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The Carletonian

Arb Notes: Rabbits in the Arb

<y Fat Choy!  Happy Year of the Rabbit! 

The start of the Chinese New Year seems like the perfect opportunity to get to know one of the Arb’s (and Northfield’s) most prevalent lagomorphs.  Although their long incisors may make them look deceptively rodent-like, rabbits are part of the order that includes hares and pika.  As a technical point of interest, there actually are differences between hares and rabbits.  Hares have larger ears and hind legs, and their babies are much more independent at birth – unlike rabbits, baby hares are born furred, mobile and with their eyes open.  Minnesota has three native bunnies: the eastern cottontail (a rabbit), the snowshoe hare, and the white-tailed jackrabbit (both hares).  The eastern cottontail (Sylvilagus floridanus) is the most prevalent and the one most likely to be seen hopping around campus or the Arb.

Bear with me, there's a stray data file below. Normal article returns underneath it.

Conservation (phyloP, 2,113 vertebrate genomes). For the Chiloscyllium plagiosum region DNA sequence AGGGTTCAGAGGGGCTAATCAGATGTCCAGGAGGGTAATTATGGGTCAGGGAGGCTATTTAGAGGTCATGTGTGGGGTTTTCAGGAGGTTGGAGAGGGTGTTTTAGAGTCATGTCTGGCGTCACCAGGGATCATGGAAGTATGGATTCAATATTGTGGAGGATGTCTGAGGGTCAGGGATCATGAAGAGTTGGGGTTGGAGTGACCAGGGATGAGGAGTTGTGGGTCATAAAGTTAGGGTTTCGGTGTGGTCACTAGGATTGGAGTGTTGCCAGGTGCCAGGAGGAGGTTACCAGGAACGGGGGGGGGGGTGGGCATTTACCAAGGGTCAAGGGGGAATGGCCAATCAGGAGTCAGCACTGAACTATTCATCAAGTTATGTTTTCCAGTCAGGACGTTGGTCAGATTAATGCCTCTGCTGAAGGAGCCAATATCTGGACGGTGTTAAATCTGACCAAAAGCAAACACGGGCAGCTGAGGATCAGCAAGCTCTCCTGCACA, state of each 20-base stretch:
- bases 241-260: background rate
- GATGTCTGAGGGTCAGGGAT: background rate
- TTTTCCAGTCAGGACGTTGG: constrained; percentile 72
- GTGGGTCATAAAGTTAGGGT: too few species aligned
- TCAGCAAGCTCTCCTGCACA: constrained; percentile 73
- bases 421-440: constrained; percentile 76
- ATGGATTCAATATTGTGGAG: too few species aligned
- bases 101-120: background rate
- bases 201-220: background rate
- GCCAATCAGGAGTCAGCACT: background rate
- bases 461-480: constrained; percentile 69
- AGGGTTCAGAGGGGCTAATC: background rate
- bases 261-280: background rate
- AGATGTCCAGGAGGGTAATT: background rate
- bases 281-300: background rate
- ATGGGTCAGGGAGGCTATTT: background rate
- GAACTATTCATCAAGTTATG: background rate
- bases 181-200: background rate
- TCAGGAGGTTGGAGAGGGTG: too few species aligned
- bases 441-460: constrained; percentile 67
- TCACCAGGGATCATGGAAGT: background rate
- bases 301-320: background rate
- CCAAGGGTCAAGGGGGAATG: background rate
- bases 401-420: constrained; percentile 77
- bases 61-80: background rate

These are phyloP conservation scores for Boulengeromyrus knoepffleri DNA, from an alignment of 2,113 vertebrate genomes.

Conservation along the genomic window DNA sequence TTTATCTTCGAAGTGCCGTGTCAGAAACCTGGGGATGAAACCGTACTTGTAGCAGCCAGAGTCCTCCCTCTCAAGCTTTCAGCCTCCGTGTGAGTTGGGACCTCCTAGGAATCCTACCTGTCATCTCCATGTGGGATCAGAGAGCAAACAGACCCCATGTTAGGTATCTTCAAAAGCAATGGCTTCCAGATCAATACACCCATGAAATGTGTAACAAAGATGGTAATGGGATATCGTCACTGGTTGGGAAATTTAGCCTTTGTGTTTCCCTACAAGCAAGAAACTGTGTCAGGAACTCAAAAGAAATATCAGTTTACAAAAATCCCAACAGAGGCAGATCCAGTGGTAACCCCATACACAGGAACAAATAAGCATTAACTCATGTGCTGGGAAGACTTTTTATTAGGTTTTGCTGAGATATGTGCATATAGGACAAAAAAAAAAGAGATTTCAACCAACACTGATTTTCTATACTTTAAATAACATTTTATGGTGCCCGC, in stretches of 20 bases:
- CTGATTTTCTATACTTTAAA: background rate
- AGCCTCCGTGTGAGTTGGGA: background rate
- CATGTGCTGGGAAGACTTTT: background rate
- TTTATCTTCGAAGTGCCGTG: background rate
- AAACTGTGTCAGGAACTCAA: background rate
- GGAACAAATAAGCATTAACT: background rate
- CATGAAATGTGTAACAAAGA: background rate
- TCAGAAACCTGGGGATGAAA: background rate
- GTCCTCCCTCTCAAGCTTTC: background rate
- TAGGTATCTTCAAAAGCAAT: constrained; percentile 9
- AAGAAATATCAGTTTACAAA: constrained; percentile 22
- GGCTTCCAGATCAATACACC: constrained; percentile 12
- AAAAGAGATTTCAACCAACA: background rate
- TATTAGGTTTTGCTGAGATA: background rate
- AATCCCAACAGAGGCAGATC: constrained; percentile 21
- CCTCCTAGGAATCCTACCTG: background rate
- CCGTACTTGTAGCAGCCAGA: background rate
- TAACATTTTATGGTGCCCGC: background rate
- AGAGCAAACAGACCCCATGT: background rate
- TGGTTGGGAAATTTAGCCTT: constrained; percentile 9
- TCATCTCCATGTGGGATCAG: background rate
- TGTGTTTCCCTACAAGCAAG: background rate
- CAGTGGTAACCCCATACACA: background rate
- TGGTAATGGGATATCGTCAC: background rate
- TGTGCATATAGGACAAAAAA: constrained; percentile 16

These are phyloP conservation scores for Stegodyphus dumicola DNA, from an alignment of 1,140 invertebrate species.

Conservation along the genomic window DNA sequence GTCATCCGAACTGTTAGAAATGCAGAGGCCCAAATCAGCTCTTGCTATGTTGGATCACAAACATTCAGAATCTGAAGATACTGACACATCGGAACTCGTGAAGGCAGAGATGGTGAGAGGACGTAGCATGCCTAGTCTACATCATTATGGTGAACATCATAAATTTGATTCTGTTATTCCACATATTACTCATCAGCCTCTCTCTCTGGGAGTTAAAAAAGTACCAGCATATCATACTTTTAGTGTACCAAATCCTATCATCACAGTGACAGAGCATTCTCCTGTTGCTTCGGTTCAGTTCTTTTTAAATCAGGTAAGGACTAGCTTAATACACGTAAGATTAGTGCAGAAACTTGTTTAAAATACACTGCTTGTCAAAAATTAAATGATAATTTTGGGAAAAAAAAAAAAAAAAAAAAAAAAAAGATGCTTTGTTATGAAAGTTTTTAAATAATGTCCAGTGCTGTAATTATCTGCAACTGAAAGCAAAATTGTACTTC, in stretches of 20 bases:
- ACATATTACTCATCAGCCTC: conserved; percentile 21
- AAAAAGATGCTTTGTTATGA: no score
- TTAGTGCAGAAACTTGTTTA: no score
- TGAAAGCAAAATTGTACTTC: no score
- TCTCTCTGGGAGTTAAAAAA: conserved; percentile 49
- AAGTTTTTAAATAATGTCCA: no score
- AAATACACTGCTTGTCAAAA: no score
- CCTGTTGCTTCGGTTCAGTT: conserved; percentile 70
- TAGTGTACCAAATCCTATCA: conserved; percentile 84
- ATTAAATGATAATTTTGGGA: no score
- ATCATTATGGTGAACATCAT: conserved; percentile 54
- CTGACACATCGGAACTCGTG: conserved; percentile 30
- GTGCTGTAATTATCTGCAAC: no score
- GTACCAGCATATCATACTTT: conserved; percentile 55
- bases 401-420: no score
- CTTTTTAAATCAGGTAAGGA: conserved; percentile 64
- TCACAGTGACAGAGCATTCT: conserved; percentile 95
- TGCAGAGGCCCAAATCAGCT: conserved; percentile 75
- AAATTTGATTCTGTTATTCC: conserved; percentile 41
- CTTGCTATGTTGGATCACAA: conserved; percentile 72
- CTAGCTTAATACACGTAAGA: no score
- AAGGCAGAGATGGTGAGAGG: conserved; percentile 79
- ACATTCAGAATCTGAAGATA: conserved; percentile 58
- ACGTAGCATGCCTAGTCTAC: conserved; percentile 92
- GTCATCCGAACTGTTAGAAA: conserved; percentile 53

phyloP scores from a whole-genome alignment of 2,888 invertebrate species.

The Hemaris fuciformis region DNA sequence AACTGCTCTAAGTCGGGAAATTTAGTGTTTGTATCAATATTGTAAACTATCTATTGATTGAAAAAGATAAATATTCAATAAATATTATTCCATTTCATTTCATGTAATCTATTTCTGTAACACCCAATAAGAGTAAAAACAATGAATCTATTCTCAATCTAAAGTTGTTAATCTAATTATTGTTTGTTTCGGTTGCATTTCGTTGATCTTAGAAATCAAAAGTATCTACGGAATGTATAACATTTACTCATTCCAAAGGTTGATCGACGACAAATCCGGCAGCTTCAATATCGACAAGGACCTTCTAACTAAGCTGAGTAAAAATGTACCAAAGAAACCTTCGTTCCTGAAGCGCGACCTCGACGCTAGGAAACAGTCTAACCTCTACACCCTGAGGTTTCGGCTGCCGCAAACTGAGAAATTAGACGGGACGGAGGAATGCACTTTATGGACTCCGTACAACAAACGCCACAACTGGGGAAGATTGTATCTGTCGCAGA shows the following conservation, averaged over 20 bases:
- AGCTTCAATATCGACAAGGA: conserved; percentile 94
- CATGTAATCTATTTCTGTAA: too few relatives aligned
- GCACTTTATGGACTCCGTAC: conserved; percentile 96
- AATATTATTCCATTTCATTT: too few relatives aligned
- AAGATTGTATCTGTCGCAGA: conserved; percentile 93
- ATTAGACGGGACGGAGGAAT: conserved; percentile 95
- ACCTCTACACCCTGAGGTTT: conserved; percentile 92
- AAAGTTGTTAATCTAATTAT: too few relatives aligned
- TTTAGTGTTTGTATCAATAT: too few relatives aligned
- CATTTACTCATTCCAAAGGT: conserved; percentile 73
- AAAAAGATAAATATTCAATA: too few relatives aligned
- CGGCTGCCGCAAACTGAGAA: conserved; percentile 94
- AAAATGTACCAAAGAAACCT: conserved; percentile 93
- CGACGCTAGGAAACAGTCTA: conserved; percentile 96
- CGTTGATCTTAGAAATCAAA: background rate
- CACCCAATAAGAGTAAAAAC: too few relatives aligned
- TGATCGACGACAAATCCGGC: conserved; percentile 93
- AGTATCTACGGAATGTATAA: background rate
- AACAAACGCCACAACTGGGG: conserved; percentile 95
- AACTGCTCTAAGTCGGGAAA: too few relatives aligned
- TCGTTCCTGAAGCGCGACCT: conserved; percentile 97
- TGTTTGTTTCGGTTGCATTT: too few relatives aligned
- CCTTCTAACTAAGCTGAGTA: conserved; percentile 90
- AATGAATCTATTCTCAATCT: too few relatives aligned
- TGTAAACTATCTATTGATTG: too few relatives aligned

Multiplying like…

Eastern cottontails certainly live up to their reproductive stereotype.  A female cottontail that gives birth to a litter of four to six babies can be bred again within hours(!) and then produce another litter three weeks later!  This prolific lifestyle is necessary because eastern cottontails have an abundance of predators and only about 1% of rabbits make it to age two.  Rabbit hunting is also popular in Minnesota, in 2000, over 60,000 cottontails were harvested (MN DNR).

Ew!  They do what???

Rabbits and hares often eat their own droppings.  This seemingly gross habit is actually a clever adaptive method – bunnies can dart out, nibble food, and then quickly return to to the underbrush, where they can safely (re)digest their pellets and absorb all the nutrients.

Bound, bound and rebound.

Finding rabbits, or at least evidence of rabbits is fairly easy in the winter.  Rabbit tracks are easy to identify in the snow: they land on their smaller front feet, then their back legs touch down in front of their front paws.  Often it looks like a v-shape with two small dots at the back and then two dashes ahead. 

If you want an opportunity to explore the Arb (and possibly see rabbits or rabbit tracks), the Cole Student Naturalists are leading a snowshoe tour starting from the Arb office on Friday, February 18th at 3:45pm!  There will be snacks!  Come join us!

-Jasmine Cutter ’13 for the Cole Student Naturalists

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